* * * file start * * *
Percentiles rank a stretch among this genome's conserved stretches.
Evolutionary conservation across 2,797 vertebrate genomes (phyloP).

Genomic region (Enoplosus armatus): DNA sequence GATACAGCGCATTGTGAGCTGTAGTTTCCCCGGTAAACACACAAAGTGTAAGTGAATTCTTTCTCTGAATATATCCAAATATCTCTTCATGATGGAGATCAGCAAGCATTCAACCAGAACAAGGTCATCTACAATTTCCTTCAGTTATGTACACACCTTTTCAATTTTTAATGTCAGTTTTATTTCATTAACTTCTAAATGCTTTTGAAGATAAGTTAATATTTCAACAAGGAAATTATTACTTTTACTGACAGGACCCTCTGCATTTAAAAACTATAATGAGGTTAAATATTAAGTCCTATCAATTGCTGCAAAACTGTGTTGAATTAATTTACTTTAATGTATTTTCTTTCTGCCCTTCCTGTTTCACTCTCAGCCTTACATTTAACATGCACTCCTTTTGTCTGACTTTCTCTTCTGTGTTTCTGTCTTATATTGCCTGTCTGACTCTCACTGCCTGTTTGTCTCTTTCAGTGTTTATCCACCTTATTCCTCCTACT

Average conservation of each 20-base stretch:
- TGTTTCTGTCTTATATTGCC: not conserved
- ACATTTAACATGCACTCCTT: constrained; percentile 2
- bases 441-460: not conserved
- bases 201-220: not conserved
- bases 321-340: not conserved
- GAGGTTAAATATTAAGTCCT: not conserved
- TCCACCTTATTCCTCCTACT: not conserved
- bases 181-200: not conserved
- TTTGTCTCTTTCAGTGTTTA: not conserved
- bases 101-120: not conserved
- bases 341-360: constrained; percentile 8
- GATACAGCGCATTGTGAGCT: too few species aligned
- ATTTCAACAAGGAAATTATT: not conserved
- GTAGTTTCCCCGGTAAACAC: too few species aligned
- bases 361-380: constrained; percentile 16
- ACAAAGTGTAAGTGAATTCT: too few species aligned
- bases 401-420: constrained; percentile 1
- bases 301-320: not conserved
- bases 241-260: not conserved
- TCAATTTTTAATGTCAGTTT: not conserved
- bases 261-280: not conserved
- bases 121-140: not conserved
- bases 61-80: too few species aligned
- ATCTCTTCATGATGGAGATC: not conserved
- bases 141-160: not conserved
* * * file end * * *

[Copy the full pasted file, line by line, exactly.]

Percentiles rank a stretch among this genome's conserved stretches.
Evolutionary conservation across 2,797 vertebrate genomes (phyloP).

Genomic region (Enoplosus armatus): DNA sequence GATACAGCGCATTGTGAGCTGTAGTTTCCCCGGTAAACACACAAAGTGTAAGTGAATTCTTTCTCTGAATATATCCAAATATCTCTTCATGATGGAGATCAGCAAGCATTCAACCAGAACAAGGTCATCTACAATTTCCTTCAGTTATGTACACACCTTTTCAATTTTTAATGTCAGTTTTATTTCATTAACTTCTAAATGCTTTTGAAGATAAGTTAATATTTCAACAAGGAAATTATTACTTTTACTGACAGGACCCTCTGCATTTAAAAACTATAATGAGGTTAAATATTAAGTCCTATCAATTGCTGCAAAACTGTGTTGAATTAATTTACTTTAATGTATTTTCTTTCTGCCCTTCCTGTTTCACTCTCAGCCTTACATTTAACATGCACTCCTTTTGTCTGACTTTCTCTTCTGTGTTTCTGTCTTATATTGCCTGTCTGACTCTCACTGCCTGTTTGTCTCTTTCAGTGTTTATCCACCTTATTCCTCCTACT

Average conservation of each 20-base stretch:
- TGTTTCTGTCTTATATTGCC: not conserved
- ACATTTAACATGCACTCCTT: constrained; percentile 2
- bases 441-460: not conserved
- bases 201-220: not conserved
- bases 321-340: not conserved
- GAGGTTAAATATTAAGTCCT: not conserved
- TCCACCTTATTCCTCCTACT: not conserved
- bases 181-200: not conserved
- TTTGTCTCTTTCAGTGTTTA: not conserved
- bases 101-120: not conserved
- bases 341-360: constrained; percentile 8
- GATACAGCGCATTGTGAGCT: too few species aligned
- ATTTCAACAAGGAAATTATT: not conserved
- GTAGTTTCCCCGGTAAACAC: too few species aligned
- bases 361-380: constrained; percentile 16
- ACAAAGTGTAAGTGAATTCT: too few species aligned
- bases 401-420: constrained; percentile 1
- bases 301-320: not conserved
- bases 241-260: not conserved
- TCAATTTTTAATGTCAGTTT: not conserved
- bases 261-280: not conserved
- bases 121-140: not conserved
- bases 61-80: too few species aligned
- ATCTCTTCATGATGGAGATC: not conserved
- bases 141-160: not conserved